Business Music Industry Insights

Terrestrial radio vs internet radio: A guide for the African independent artist and tips on how to manoeuvre in the respective radio avenues.

In technical terms, radio is the transmission and reception of electromagnetic waves of radio frequency which carry audio messages — but too many radio is something that is beyond the technical description of the media platform. Radio has carved its way into the childhoods of many millennials as a platform where they got to hear the latest songs, discussions on topics that interested them and current affairs. As a traditional media platform, radio has been compartmentalized according to the different demographics that exist within the general population. The role of the radio DJ has always been important — in many cases people fall in love with the vast amount of personalities that exist in the radio space. Radio has, throughout history, formed and shaped cultures and created discussions that humanity needed to have to overcome its trials.

The way people think of radio in 2017 is drastically different from the way we people used to think about radio in the 1997. The year 1997 is possibly the most important in the digital age, as it was the web had seriously gained a lot of ground and more people had moved on from wrapping their heads around what the internet was to using it. It has been 20 years since then, but why is important that we include the web in the radio discussion. The answer to that question is simple — the internet was new and fresh and radio was a very flexible traditional media platform that could be integrated with the web. The concept of online radio existed in the heyday of the internet in the early 1990’s but successful implementation of online radio only came in 1997–1998.

Photo credit: Oliur Rahman

When internet radio stations started popping up in the late 1990’s, the radio space had to be segmented into terrestrial radio and internet radio — and these respective spaces were either complementing each other or going against each other. One thing is certain, the internet had opened up the flood gates for anyone to jump into the radio space and radio broadcasting was soon no longer a game which consisted of large corporate players.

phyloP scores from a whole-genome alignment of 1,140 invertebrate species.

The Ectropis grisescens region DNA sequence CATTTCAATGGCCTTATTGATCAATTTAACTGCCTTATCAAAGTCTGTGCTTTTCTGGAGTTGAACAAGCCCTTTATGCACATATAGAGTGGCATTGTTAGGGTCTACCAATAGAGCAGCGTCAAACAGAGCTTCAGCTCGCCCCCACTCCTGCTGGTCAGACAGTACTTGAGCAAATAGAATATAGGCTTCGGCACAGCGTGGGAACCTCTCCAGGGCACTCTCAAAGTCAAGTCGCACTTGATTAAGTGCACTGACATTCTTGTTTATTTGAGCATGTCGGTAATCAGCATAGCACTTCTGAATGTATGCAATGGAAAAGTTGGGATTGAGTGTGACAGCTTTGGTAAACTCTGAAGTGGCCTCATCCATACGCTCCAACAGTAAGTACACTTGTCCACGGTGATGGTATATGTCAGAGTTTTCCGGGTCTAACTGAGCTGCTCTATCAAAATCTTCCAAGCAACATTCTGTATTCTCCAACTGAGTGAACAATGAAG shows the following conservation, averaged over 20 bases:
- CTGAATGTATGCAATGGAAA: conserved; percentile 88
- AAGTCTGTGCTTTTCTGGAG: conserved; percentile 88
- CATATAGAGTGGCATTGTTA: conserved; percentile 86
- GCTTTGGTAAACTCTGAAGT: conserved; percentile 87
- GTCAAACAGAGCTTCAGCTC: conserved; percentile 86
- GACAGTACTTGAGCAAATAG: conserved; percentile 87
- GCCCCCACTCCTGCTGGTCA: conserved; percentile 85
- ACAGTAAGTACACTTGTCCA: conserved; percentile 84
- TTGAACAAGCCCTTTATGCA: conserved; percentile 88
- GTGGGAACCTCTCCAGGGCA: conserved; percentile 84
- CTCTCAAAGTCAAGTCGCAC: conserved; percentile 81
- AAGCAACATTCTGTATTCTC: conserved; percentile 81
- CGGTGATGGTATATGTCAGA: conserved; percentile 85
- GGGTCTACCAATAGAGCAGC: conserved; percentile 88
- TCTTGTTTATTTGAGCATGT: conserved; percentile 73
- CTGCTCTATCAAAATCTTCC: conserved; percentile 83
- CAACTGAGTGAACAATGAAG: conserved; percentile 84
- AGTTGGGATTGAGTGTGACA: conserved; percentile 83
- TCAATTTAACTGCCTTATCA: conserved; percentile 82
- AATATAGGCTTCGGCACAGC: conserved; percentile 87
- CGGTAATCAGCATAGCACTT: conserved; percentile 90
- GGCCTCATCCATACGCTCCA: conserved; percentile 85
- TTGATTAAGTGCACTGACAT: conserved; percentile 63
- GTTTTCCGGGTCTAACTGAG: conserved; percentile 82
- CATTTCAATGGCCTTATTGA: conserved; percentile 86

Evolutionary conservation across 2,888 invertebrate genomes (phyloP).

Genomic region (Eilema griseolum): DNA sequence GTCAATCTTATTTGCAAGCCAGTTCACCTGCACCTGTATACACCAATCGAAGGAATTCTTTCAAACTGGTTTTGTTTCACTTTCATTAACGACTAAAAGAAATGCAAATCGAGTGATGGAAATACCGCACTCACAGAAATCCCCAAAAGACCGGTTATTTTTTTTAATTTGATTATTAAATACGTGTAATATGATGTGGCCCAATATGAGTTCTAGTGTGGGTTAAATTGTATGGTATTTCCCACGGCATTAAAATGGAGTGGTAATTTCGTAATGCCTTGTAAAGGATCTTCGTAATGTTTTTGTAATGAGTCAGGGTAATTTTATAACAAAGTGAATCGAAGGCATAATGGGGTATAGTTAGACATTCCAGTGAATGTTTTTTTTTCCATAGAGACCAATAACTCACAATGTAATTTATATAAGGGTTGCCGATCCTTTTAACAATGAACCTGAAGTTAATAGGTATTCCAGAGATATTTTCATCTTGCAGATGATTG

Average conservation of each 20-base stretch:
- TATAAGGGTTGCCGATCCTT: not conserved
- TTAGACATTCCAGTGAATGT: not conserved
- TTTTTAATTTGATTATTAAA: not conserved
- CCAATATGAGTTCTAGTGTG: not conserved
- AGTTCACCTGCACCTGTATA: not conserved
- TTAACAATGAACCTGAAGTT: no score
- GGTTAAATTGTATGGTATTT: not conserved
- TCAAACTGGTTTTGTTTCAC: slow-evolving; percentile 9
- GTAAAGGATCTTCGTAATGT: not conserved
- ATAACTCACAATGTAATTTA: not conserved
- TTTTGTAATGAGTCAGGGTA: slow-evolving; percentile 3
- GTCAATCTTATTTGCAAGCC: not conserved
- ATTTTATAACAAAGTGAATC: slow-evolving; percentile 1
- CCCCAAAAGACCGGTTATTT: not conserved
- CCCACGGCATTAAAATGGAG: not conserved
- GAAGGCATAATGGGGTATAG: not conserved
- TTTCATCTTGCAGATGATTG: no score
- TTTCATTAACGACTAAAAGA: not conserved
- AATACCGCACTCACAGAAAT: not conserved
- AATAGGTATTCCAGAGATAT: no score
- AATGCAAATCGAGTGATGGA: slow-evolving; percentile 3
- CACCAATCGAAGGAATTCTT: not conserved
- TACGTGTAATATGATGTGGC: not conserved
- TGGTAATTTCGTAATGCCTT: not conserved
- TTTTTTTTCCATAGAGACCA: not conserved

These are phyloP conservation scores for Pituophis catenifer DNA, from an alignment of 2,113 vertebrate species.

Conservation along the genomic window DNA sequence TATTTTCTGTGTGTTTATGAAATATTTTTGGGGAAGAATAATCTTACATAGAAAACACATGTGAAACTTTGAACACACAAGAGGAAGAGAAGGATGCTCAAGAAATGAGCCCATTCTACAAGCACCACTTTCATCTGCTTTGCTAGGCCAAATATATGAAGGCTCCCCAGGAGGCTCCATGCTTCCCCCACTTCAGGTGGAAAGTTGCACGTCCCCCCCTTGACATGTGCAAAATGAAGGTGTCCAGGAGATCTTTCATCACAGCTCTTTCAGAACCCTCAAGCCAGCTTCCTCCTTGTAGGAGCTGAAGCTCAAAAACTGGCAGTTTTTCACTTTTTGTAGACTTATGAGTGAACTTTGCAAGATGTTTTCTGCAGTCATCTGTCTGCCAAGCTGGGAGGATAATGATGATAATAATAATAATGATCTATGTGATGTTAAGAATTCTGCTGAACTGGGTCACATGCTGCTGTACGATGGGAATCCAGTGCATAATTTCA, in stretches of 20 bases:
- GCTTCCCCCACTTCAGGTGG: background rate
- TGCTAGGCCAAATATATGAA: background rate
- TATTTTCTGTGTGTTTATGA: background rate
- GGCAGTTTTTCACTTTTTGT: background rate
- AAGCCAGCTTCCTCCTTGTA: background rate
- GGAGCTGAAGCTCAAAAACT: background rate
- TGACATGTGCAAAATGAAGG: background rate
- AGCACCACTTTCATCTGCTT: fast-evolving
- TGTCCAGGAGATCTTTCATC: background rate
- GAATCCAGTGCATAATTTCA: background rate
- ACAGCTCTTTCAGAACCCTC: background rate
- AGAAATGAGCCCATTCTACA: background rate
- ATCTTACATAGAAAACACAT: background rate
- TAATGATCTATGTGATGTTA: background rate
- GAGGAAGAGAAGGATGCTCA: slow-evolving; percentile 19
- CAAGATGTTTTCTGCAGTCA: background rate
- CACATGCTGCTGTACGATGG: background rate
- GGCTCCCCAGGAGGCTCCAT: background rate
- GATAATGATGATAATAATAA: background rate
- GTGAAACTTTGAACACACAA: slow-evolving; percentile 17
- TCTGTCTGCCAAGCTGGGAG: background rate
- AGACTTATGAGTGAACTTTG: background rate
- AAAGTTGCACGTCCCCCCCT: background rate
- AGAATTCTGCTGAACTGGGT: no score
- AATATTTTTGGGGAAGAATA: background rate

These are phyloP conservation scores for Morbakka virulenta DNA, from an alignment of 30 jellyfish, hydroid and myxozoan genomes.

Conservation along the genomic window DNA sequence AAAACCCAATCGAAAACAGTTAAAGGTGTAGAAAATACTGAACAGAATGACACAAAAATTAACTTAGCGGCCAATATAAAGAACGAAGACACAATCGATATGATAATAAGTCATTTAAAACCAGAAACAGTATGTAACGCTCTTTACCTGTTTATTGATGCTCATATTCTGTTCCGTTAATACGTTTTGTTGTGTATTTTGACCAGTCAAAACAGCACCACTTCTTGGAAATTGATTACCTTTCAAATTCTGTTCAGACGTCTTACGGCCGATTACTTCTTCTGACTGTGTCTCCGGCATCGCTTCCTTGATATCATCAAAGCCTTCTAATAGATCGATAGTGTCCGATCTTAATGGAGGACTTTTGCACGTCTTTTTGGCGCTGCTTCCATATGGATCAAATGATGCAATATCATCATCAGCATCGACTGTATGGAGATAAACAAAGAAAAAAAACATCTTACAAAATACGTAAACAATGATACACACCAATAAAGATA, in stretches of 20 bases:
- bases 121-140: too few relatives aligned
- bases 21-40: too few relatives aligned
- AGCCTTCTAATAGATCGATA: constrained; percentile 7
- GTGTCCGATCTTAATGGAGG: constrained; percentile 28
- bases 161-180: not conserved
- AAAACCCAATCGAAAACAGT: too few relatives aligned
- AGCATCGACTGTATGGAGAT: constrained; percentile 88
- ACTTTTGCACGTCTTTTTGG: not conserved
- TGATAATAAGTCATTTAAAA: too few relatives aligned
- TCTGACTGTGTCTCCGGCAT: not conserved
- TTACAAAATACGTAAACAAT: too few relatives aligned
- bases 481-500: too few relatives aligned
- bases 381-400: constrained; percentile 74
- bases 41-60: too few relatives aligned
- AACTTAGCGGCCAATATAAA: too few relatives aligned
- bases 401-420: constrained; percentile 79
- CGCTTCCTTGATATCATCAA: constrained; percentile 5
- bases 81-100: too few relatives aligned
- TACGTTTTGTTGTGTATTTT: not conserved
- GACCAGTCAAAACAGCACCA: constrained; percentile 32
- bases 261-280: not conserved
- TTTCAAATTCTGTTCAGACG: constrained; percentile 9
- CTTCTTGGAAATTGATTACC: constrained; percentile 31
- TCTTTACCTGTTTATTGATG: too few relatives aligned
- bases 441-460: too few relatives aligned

Terrestrial radio still fares quite impressively as one can gain easy access to it — on cars, buses, cellphones, stereos and other digital devices that have radio functionality. You cannot separate terrestrial radio from the commutes of millions of people that head to work in the mornings. Morning radio slots have become vital for brands as the listenership numbers for radio shows are mind-boggling, this has led to a lot of money being paid for radio ads to be played in breakfast shows. Breakfast shows and afternoon drive shows are slots in a radio station programmes that bring in the most revenue.

Photo credit: Drew Patrick Miller

Internet radio has to compete with streaming platforms which house podcasts — which also draw large numbers of online listeners. The burning question with respect to internet radio is to understand how people generally behave online, what compels them to tune into internet radio stations and how long they listen to online radio shows.

The one way that terrestrial radio is adapting to the digital space, a space which essentially the predominant home of internet radio, is act of filming the radio shows and posting them on youtube. This strategy ensures that terrestrial radio stations extend the conversations created in the terrestrial space and also allows them to get a different type of engagement in the internet space. Internet radio has an upper-hand in having a platform which is highly measurably and one that can take advantage of the vast of amounts of listener data which they can easily mine from their web-based platforms. Terrestrial radio is difficult to measure and in most cases listenership research is often done by the a third-party and then the respective radio stations can use that data to curate the shows and come up with better radio programmes.

But how should independent artists think of radio? Both avenues of radio, terrestrial and internet, are important for artists but in the digital age they are not the only options for artists to get heard. Independent artists should always have the following on request:
1) Press release
2) Bio
3) Social media links

A proper public relations strategy which will ensure that the right person hears your work. In the internet radio space, it is important to target smaller internet radio stations and see if they have shows which fit your brand and the type of music you make. The artist has to make sure that they understand the differences of terrestrial and internet radio and how they work, particularly the means of contacting the right people.